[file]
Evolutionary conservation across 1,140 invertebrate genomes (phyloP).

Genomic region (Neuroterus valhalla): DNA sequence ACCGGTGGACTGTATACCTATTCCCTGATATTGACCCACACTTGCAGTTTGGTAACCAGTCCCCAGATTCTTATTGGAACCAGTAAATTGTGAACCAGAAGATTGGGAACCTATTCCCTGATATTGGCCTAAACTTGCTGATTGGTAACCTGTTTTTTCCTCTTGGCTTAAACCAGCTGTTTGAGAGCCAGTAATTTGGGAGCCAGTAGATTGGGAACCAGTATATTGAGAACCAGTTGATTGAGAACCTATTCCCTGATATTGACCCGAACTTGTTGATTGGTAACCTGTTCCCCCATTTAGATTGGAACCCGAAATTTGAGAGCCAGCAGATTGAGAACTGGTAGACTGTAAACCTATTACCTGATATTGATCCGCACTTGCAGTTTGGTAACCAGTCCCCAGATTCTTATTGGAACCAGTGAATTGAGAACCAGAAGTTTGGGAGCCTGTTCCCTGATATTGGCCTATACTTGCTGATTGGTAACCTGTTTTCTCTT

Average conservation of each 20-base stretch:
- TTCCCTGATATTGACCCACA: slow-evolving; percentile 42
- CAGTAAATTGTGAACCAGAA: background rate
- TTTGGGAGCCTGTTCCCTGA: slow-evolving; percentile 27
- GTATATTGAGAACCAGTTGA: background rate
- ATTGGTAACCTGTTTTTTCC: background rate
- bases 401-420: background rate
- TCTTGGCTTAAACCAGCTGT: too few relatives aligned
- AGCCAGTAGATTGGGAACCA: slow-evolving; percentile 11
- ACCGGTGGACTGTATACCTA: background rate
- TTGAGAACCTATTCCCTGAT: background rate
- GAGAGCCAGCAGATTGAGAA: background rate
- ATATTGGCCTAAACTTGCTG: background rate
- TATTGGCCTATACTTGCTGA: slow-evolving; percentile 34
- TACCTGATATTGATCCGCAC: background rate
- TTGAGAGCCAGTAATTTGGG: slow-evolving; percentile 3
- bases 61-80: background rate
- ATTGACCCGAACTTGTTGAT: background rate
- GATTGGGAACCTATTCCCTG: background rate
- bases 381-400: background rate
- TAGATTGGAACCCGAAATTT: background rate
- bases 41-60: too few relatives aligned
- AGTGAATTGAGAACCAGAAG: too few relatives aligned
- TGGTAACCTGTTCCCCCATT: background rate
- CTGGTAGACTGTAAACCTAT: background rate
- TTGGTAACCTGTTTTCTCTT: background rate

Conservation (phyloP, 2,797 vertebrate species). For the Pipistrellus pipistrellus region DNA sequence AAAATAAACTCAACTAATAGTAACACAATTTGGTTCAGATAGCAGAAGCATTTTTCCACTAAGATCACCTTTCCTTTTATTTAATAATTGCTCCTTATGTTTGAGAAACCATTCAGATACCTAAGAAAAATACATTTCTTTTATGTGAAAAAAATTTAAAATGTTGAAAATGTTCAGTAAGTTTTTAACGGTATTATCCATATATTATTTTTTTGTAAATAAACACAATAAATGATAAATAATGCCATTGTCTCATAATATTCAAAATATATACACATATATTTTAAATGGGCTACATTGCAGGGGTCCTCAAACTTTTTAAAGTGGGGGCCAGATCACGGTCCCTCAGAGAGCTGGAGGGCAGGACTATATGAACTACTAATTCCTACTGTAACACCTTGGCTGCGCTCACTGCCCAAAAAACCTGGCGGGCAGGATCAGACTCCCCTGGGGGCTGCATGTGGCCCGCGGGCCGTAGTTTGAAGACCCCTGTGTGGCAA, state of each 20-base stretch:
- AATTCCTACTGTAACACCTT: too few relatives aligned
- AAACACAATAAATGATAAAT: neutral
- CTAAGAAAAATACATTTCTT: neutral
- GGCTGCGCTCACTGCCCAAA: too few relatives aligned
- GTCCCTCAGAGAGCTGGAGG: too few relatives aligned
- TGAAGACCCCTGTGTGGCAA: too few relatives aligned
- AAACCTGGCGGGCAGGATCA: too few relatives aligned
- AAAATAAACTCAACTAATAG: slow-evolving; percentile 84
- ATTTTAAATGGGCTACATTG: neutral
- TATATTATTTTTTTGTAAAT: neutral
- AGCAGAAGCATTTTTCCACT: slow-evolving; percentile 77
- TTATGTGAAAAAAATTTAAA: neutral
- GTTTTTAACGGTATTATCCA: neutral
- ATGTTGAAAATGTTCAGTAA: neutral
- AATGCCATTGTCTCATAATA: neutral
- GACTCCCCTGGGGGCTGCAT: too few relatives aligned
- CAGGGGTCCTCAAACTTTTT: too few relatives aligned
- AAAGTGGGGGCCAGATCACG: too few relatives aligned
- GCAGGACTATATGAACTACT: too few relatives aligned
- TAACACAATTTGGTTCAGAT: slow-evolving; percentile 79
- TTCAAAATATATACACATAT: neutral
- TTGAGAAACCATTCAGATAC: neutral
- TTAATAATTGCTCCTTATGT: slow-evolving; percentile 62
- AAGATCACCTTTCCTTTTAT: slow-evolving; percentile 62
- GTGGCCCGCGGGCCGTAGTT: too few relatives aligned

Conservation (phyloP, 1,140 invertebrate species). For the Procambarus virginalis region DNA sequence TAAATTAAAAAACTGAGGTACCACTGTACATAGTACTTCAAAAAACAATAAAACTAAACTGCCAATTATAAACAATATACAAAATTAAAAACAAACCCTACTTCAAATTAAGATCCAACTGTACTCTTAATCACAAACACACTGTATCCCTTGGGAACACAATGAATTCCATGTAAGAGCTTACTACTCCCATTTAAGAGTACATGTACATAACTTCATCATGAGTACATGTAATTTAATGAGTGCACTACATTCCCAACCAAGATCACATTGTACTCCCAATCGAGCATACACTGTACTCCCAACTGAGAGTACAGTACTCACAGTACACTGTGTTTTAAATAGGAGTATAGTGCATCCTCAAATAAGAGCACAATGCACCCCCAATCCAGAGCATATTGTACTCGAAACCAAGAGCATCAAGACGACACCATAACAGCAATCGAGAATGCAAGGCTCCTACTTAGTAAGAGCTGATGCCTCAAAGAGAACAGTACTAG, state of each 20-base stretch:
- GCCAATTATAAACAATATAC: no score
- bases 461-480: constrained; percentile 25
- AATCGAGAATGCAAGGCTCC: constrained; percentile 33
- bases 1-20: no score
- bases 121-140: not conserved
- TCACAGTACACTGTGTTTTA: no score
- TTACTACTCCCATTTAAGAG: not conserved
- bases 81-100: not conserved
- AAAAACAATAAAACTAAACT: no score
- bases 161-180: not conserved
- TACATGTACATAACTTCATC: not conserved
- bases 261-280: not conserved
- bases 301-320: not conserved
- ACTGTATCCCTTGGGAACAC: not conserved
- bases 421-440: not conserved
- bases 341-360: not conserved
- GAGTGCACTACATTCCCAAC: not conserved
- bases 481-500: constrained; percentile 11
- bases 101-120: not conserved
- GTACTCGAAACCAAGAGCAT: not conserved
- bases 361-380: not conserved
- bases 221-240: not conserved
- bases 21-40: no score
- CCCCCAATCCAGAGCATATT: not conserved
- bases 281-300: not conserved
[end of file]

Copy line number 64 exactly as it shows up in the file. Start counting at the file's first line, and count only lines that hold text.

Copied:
- AAAAACAATAAAACTAAACT: no score